Breakthrough Solutions

for Attention Deficit Disorder Adults

Bonnie Mincu

Senior Certified ADHD Coach

Get Training, Strategies and Insights

ADHD people may focus best in public places

Waiting for the dentist….

I did my most productive and focused work all week during 45 minutes on my laptop in the dentist’s waiting room.

In fact, in that short time I got much more done than I would have in my home office.

The experience reminded me how important the environment is to those of us with ADD / ADHD traits… and also how differently our focus mechanism works than other people’s.

Most people WITHOUT ADD would find it pretty hard to focus in a busy waiting room.  But for us, the “body double” effect kicks in.

Other people in a room allows our brains to settle down and concentrate.  That’s why we can often do our best work in a Starbucks, on a commuter train, or even on a park bench

It can be risky to place your home office in the basement.  Even if you’re going to be alone in the house, you may get more done when you feel more “connected” to the rest of the house.

NOTE:  As with all stereotypes, this doesn’t apply to everyone.  The body double effect on focus probably works for about 80% of those with ADD.  If, instead, you find that any outside stimulation distracts you, then you may need to find a quieter place to work.  If your work environment is an open space or a cubicle, perhaps you’d need to find an empty conference room to do certain intense thought tasks or planning.

Your best environment for focus can be very task-specific.  A café may be a great place for you to do boring work like expense reports, but too stimulating for you to do report writing or analysis.  You need to experiment.

Difficulty focusing is only one of many different reasons you may have trouble getting started on tasks.

Identify the real reasons you have trouble getting started on different tasks

The “PROCRASTINATION TREE” Info-graphic gives you insight into what your main challenges are.  That’s a critical first step towards finding the right strategies and solutions.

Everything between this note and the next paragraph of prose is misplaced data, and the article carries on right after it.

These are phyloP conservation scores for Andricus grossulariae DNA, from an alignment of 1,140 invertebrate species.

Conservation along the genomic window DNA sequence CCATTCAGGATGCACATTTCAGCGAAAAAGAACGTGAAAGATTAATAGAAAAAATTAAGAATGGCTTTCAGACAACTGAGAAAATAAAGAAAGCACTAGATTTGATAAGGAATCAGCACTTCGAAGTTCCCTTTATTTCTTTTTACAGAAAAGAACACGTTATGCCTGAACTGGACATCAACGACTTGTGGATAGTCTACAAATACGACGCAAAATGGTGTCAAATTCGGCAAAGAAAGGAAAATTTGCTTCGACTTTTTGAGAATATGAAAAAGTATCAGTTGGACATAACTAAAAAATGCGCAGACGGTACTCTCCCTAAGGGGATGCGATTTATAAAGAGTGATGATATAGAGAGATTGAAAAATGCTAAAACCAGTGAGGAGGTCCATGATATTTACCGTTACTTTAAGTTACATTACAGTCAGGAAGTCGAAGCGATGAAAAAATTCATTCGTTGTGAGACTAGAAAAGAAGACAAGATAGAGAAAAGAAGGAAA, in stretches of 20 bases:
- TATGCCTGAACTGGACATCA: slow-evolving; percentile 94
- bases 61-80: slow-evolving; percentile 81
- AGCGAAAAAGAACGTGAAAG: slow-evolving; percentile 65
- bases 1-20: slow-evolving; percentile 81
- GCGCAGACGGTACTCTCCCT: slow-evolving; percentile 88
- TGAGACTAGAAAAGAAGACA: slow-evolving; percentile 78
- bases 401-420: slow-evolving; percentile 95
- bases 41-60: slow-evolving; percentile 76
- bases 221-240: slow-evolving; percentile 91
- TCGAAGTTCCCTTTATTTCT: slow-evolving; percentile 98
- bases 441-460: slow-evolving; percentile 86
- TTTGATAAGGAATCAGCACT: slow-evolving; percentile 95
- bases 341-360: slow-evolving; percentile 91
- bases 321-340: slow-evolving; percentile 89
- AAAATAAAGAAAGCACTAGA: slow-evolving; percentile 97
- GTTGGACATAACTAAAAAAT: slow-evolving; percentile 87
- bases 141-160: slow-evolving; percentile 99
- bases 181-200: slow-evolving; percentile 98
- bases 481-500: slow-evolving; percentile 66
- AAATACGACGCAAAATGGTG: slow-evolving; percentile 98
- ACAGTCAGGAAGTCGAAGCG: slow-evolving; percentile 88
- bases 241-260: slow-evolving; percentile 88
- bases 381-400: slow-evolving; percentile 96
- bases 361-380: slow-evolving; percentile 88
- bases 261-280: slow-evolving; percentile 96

And watch for more productive strategies coming up from Thrive with ADD.

Where do you focus the best (where other people may find weird)?

Please comment and share below.

Author: Bonnie Mincu
Senior Certified ADHD Coach, Founder of "Thrive with ADD," Bonnie has been coaching adults with ADD / ADHD traits since 2001. She has developed numerous training programs to help with the challenges of Adult Attention Deficit Disorder.



    I tried using your Procrastination Tree to deal with a problem I have of getting started on a weekly work-related task that is both necessary and important to being successful on the job. I was able to identify the WHY (the reason) I procrastinate on this task. But, I have no idea what I’m supposed to do next to overcome that reason (i.e., the WHY).

    In my case I am a professional fundraiser who is required to make phone calls every week to people who are in the organization’s donor database and live in my territory. Most of the people on my call list are not major donors of the organization. Many of them make only small annual donations (e.g., $100), and some of them haven’t made a donation in several years. None of the donors I have called on so far, know who I am. My quarterly performance reviews (which will impact my ability to keep my job) are based, in part, on the number of actual phone conversations I have each month with the donors I call, the number of in-person appointments each month that I am able to secure as a result of making calls to my list of donors, and the amount of money I am able to raise each year as a result of meeting with these individuals.